Welcome to today’s edition of the Dogwood Daily. We’ve got a round-up of all of today’s Virginia news coming right up. And if you’re a fan, please forward to three friends who need to know what’s going on in the Commonwealth and tell them to subscribe here.
5 things you need to know today
- Delegate to introduce legislation to lower Virginia insulin co-pays— Del. Lee Carter (D-Manassas) announced a plan to limit insulin co-payments for Virginia state residents. The price of insulin, the medication diabetics use to control their blood sugar, has almost tripled between 2002 and 2013. Carter told The Virginia-Pilot that the bill would primarily help underinsured Virginia residents who struggle to pay the out-of-pocket expenses. If passed, Virginia would become the second state to pass a law capping insulin co-payments after Colorado enacted a similar policy back in May. -The Virginia Pilot
- Virginia couples file suit challenging marriage license race question— Three Virginia couples have filed a lawsuit challenging the constitutionality of a state requirement that they identify their race when applying for a marriage license. The couples brought the suit against the clerks of the Arlington and Rockbridge circuits, where they could not receive marriage licenses after refusing to state their race. The plaintiffs allege in the lawsuit that the requirement uses terms grounded in “ignorance and bigotry.” Virginia is only one of eight states requiring people seeking a marriage license to include their race on the application. -Richmond Times-Dispatch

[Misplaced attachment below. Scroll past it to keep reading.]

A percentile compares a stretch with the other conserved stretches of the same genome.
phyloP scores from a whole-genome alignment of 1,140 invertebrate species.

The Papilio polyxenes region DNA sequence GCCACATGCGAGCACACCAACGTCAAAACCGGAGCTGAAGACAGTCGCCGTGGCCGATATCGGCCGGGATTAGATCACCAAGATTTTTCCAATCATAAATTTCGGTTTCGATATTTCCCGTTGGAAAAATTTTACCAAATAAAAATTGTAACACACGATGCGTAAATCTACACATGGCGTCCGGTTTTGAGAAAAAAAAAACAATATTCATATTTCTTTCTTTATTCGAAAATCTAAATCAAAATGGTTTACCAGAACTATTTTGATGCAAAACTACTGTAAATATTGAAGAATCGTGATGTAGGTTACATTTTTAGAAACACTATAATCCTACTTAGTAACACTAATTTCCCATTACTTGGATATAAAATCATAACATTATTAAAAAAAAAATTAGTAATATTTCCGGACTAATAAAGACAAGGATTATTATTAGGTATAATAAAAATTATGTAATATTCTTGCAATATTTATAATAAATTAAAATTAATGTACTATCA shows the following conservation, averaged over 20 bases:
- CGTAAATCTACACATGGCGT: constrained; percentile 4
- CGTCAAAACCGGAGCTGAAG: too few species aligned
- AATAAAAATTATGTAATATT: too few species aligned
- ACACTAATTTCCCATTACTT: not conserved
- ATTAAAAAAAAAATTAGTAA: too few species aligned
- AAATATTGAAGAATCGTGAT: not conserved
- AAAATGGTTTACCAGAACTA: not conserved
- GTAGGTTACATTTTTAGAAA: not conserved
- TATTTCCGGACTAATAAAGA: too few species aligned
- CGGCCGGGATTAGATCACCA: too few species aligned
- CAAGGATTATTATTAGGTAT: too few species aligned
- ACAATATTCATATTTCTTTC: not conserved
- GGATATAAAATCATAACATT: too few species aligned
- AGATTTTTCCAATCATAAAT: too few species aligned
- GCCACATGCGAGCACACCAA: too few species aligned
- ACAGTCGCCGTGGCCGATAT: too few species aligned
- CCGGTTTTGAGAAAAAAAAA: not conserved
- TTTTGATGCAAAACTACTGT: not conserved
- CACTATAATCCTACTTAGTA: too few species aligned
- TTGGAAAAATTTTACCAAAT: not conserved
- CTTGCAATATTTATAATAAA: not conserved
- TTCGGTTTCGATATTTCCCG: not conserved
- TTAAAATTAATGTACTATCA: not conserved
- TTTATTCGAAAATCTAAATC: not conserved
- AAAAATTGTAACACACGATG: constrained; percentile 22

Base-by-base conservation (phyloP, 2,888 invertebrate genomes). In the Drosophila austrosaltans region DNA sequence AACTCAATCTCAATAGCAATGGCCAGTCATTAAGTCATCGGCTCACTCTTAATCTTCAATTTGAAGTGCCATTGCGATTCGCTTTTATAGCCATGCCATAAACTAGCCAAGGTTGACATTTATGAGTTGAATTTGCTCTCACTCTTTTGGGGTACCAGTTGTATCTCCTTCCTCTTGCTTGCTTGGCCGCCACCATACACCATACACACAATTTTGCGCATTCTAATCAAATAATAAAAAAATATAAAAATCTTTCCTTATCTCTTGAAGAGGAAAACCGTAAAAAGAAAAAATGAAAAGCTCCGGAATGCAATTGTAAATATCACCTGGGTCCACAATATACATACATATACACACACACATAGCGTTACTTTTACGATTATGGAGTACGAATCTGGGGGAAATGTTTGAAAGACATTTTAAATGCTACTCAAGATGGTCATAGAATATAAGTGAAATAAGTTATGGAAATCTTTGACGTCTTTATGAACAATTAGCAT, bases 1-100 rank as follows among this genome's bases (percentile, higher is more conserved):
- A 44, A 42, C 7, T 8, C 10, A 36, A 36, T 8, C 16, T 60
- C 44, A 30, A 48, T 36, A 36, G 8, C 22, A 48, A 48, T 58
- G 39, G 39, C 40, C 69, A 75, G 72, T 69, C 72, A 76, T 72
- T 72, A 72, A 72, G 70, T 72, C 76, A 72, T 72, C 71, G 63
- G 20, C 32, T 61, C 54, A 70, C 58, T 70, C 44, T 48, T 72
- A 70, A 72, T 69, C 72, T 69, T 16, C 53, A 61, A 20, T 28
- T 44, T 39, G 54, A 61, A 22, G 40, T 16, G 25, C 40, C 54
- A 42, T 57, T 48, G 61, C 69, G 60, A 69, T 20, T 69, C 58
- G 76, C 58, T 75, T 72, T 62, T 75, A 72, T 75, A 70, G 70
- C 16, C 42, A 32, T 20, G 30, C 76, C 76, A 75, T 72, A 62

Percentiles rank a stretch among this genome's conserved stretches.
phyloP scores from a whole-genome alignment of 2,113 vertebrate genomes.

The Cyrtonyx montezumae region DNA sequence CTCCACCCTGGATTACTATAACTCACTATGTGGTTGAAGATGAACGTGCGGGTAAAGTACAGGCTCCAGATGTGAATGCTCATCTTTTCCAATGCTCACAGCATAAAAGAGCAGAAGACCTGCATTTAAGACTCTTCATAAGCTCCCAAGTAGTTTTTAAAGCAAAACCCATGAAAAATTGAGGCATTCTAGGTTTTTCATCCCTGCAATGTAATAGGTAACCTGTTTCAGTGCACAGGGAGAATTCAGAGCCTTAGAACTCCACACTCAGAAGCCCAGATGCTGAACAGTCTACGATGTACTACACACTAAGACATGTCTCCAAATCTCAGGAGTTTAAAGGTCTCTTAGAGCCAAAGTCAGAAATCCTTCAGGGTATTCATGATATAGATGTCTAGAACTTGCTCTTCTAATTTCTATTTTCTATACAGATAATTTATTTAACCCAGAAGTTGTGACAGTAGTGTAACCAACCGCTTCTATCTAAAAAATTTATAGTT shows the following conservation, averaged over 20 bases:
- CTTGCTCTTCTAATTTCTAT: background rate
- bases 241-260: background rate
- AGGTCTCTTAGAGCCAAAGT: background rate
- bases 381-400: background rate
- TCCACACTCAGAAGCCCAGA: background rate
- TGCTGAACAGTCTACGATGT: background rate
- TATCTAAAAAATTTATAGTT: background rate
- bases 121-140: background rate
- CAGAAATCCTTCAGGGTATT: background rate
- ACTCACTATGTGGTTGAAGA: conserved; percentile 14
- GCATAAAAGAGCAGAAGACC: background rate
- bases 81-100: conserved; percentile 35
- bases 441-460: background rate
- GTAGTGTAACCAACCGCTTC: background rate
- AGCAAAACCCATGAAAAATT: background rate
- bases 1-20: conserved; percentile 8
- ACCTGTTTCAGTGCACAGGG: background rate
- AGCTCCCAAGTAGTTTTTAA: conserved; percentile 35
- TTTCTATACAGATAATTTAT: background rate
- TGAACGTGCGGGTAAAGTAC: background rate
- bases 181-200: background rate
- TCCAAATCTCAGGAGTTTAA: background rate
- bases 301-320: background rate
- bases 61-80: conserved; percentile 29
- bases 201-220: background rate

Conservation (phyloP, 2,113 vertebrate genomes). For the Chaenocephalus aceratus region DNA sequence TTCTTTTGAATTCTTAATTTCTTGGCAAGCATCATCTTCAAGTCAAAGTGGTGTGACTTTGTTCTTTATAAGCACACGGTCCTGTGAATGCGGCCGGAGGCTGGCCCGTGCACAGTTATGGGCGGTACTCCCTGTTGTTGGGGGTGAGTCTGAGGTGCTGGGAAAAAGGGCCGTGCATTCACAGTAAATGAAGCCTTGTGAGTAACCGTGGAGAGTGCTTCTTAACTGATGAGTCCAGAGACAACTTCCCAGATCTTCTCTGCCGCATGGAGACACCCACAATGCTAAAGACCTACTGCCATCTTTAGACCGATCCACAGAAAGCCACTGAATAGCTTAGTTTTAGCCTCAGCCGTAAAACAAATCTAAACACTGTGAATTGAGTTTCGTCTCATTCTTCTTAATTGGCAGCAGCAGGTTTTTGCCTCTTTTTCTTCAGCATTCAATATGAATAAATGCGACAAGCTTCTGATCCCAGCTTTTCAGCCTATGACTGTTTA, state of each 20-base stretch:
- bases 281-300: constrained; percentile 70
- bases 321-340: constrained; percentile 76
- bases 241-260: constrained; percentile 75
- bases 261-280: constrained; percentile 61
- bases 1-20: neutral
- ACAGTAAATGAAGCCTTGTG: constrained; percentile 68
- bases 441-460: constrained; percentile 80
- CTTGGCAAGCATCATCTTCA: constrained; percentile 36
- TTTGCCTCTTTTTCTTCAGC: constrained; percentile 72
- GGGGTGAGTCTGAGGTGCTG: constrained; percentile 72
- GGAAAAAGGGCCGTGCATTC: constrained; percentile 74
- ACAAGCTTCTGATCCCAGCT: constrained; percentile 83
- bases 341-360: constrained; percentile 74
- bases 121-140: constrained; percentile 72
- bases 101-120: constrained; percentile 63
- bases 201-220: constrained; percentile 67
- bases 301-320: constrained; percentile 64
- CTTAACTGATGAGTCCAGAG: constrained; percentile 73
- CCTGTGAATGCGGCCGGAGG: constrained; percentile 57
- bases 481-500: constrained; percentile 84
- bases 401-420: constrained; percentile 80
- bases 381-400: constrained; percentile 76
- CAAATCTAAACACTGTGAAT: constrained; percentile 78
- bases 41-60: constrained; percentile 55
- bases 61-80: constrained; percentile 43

- Virginia launching electric school buses— School districts in Northern Virginia, central Virginia, and Hampton roads will soon be able to partner with Dominion Energy to bring electric school buses to their area. The plan is to have 50 electric school buses on the road by the end of 2020. Dominion said it is pursuing the project because it benefits the environment and the bus batteries will serve as a resource for their power grid. -The Washington Post
- Summit addresses spike in black lung cases— Sen. Mark Warner (D-Va.), Stone Mountain Health Services, and Mountain Empire Community College held a summit at Big Stone Gap to discuss the increase of black lung cases in the region. Black lung, an incurable respiratory disease affecting coal miners, is at its highest level in 25 years, with as many as 1-in-5 central Appalachian coal miners suffering from the disease, according to a recent study. Discussions included theories as to the cause of the spike, improving miner’s health care at a federal level, and how best to protect the Black Lung Disability Trust Fund. -Bristol Herald Courier
- Some psychiatric patients left without rides home from hospitals— Virginia recently launched a program to cover the cost of transporting people ordered to involuntary psychiatric care to the hospital. But advocates say the program doesn’t help patients get back once treatment is over, sometimes leaving them stranded hundreds of miles from home. While Virginia’s eight state-run behavioral health facilities are required to coordinate transportation home, the same requirements doesn’t exist for private hospitals. -Richmond Times-Dispatch
From the Gram